Relation Between Daily Self-Weighing and Physique, Lifestyle Factors, and Glycemic Parameters in Japanese College Students

Tetsuya Kakuma, Seiko Ariki, Yuichi Yoshida, Hirotaka Shibata, Takashi Tsutsumi, Yoshikuni Kudo


Background: The impact of self-weighing on young adults attending college has not been fully clarified. The present study aimed to examine self-weighing behavior and associated gender differences in Japanese college students and investigate the relation between habitual daily self-weighing and physique, lifestyle factors and glycemic parameters.

Methods: We retrospectively evaluated data from a 75-g oral glucose tolerance test (OGTT) that was performed during clinical training of medical students between 2010 and 2014. Information concerning physique (e.g. body weight and waist circumference) and a lifestyle-focused questionnaire were completed before the OGTT. Participants comprised 441 fifth-grade university students (279 males and 162 females) from the Oita University Faculty of Medicine.

Results: A total of 26.8% of participants were habitual self-weighers. Females were significantly more likely to engage in habitual self-weighing than males. There were no significant differences in glucose metabolism between individuals who regularly weighed themselves and those who did not in either gender. Factors related to the performance of daily self-weighing were not skipping breakfast in males and regular exercise in females.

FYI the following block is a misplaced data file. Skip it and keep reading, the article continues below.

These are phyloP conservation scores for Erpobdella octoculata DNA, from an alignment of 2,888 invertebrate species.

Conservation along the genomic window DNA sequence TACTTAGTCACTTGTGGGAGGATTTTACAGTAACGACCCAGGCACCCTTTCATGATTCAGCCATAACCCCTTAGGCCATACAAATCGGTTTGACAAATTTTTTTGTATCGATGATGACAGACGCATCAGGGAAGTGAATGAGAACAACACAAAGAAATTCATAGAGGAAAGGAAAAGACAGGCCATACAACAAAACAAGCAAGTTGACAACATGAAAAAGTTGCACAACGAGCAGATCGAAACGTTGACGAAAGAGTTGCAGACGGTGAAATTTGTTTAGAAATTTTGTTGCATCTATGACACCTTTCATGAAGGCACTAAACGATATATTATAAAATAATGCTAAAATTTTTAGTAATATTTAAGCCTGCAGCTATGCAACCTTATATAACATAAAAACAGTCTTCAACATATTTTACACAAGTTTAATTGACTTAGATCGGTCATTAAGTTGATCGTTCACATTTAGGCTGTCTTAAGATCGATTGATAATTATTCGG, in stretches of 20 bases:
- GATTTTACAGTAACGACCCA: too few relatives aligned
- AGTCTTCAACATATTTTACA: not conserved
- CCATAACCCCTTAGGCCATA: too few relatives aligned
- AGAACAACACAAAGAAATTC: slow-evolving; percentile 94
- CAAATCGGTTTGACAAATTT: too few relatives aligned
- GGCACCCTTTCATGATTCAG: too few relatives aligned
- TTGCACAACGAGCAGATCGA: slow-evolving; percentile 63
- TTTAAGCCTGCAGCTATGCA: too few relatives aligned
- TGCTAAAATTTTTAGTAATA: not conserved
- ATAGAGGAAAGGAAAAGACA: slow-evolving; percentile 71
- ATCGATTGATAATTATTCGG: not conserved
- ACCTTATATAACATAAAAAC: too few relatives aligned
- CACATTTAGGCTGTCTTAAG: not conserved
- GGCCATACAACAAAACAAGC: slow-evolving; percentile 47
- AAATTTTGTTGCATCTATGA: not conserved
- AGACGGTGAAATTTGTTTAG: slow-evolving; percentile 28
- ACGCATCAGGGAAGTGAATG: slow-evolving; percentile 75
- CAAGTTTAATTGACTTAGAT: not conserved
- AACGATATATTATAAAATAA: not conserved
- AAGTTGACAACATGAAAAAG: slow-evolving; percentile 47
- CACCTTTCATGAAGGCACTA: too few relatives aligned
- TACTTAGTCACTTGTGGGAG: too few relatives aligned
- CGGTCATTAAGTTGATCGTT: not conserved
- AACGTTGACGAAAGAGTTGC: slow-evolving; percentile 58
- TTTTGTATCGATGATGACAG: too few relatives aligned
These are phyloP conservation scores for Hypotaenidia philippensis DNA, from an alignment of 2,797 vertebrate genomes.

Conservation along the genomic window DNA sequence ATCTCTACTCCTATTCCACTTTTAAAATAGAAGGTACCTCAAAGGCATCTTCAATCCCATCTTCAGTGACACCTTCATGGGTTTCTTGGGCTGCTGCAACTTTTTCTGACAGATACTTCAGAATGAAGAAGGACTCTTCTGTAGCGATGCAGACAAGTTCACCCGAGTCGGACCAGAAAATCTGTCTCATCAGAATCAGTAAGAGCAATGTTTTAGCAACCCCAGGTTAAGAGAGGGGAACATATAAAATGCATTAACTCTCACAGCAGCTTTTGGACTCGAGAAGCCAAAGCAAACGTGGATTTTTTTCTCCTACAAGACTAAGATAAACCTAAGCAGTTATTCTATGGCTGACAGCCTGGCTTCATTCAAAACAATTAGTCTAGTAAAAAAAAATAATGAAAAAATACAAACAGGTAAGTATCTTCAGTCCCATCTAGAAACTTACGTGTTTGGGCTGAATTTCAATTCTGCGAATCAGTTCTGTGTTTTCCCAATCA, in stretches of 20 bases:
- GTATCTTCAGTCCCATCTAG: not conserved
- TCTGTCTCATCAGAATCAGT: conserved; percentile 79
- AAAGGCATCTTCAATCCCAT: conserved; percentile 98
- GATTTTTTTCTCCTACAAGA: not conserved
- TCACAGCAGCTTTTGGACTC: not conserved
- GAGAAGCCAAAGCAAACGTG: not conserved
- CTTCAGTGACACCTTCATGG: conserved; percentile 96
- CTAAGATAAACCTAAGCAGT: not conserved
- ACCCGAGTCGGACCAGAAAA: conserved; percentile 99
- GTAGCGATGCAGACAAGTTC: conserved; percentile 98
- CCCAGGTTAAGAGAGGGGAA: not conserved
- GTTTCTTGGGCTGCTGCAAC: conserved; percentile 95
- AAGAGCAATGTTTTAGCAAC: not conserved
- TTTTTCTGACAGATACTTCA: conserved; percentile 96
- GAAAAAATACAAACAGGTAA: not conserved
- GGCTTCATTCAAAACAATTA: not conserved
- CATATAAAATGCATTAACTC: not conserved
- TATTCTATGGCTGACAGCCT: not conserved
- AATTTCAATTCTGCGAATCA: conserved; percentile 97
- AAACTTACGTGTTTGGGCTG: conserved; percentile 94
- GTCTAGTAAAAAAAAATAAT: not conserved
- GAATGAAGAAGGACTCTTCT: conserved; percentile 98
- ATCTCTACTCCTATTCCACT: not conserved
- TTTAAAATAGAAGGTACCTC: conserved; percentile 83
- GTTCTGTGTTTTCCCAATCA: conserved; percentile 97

Conclusions: Although there was no meaningful relation between habitual self-weighing and glucose metabolism in this study, eating breakfast regularly and exercising regularly independently promoted self-weighing behavior in males and females, respectively. These findings suggest that these common practices may be helpful for college students as a method to encourage habitual daily self-weighing, consequently providing a healthy environment in college life to prevent potential obesity-related diseases.

J Endocrinol Metab. 2020;10(1):8-15


Self-weighing; College student; Glucose metabolism; Gender difference; Not skipping breakfast; Regular exercise

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